Western Canada has faced an insane week of weather. How insane? Well, we honestly hadn’t even heard of fire clouds before, but now there are those to deal with too. And, we like to be the type of people with, at the very least, a casual understanding of weather events. It makes us so much fun at parties!
Fire clouds need one of two specific events to happen- volcanic eruptions and wildfires. Basically, as ash rises, it produces condensation that eventually becomes a cloud. These clouds have a couple of different scientific names, although ‘pyrocumulus’ seems to be the most used.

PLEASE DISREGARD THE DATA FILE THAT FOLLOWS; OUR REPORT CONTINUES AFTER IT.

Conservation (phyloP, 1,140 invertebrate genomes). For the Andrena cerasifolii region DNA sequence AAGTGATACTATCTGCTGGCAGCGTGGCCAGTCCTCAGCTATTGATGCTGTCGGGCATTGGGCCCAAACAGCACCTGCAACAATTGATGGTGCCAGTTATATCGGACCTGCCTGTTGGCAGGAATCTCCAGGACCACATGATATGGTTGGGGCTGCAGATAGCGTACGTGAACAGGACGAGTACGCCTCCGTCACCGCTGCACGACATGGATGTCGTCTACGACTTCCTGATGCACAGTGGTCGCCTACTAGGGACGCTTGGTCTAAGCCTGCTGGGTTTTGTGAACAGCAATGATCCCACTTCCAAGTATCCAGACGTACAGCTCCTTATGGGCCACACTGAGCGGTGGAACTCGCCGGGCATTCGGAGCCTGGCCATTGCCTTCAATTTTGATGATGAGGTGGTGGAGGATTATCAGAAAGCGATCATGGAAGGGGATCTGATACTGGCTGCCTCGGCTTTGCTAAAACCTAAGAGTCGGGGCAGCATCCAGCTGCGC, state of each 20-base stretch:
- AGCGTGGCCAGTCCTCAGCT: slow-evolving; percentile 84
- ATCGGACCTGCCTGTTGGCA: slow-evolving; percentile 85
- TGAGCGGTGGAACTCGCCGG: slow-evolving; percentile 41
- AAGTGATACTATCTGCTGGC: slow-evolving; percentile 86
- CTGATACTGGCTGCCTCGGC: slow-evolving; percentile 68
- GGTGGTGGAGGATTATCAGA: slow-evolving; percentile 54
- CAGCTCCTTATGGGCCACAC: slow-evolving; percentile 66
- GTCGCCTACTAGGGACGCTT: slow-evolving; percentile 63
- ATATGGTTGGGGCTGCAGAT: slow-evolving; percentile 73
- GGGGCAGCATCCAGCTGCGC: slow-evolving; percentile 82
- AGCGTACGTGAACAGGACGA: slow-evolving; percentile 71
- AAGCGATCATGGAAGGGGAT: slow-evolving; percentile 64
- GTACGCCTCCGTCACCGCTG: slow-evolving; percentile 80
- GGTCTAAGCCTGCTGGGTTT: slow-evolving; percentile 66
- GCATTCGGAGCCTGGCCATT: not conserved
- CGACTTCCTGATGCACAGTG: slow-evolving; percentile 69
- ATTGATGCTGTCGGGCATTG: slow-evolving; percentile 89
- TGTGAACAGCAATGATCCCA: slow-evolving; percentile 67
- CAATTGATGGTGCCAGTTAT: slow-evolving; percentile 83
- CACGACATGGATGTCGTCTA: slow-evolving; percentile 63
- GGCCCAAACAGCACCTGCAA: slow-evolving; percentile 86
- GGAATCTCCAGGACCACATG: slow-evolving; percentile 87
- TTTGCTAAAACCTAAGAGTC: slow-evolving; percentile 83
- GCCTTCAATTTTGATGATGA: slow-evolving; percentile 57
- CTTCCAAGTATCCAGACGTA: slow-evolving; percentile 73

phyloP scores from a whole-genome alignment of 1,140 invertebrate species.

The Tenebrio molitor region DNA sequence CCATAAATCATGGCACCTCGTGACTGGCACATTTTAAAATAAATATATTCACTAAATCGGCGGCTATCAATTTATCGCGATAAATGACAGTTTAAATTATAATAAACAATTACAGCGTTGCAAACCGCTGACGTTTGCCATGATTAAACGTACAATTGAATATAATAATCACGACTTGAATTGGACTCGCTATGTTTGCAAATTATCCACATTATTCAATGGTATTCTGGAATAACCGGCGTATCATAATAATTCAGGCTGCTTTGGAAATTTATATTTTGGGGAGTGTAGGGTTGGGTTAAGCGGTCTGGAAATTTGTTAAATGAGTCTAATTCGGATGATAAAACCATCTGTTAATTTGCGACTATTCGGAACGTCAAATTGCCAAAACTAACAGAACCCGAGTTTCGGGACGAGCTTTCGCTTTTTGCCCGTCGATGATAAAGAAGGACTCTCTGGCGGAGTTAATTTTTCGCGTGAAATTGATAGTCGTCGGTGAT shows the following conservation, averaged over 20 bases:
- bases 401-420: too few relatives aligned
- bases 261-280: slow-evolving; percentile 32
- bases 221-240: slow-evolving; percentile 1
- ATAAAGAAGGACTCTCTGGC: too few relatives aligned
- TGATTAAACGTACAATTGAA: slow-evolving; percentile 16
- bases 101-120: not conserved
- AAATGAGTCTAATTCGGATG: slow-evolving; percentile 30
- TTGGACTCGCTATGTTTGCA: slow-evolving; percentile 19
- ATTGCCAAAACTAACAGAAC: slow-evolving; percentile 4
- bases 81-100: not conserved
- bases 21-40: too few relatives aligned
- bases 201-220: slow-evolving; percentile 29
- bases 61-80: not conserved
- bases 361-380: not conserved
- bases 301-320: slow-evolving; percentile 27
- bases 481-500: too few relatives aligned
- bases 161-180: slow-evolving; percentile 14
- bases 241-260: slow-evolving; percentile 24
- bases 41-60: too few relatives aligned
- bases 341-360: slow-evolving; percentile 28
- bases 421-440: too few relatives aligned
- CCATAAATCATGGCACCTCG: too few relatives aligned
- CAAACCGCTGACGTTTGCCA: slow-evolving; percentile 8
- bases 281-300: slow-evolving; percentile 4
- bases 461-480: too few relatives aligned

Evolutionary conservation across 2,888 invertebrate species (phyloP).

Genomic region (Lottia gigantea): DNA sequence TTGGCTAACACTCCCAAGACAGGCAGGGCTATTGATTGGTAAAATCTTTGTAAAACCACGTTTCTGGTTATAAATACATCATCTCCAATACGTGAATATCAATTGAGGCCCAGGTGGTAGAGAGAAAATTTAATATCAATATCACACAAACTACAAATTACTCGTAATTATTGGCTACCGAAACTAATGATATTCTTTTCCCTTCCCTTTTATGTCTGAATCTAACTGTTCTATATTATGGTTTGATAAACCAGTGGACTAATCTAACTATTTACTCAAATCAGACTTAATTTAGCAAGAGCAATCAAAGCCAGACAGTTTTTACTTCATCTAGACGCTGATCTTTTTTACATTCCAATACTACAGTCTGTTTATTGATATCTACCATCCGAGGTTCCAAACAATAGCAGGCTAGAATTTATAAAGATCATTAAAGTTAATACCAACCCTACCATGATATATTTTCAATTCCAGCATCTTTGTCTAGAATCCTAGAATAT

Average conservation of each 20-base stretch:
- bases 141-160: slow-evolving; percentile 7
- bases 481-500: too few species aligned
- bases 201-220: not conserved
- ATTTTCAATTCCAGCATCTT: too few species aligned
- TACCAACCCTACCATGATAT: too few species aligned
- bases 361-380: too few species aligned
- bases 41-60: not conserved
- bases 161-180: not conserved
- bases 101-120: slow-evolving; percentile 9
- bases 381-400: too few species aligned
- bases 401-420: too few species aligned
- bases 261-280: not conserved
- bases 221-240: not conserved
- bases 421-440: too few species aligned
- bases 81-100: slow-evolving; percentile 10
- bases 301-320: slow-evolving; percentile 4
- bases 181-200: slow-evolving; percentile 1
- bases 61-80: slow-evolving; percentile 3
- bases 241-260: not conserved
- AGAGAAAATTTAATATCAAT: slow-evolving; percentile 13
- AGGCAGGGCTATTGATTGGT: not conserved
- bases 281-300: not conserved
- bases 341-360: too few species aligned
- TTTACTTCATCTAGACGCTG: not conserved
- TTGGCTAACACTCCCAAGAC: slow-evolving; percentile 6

And wow… satellites picked up quite a bit of lightning within the pyro plumes. pic.twitter.com/OZKBcu1ctJ
— Dakota Smith (@weatherdak) July 1, 2021
Now, here’s the problem. In extreme situations, these fire clouds can become “pyrocumulonimbus” clouds, aka fire thunderheads. In these cases (like in western Canada) conditions allow for high winds, precipitation (although usually light/nonexistent), and of course, lightning. So really, it’s kind of like a feedback loop- wildfire causes fire cloud, fire cloud (maybe) creates lightning and strong winds, and another wildfire starts up.
In fact, Canada faced over 700,000 lightning strikes on Wednesday alone, thanks in large part to these clouds. For reference, that’s like 5% of the total number of lightning strikes Canada sees in a year.
So, yeah, things aren’t looking good for wildfire season this year. Stay informed and stay prepared this summer, folks!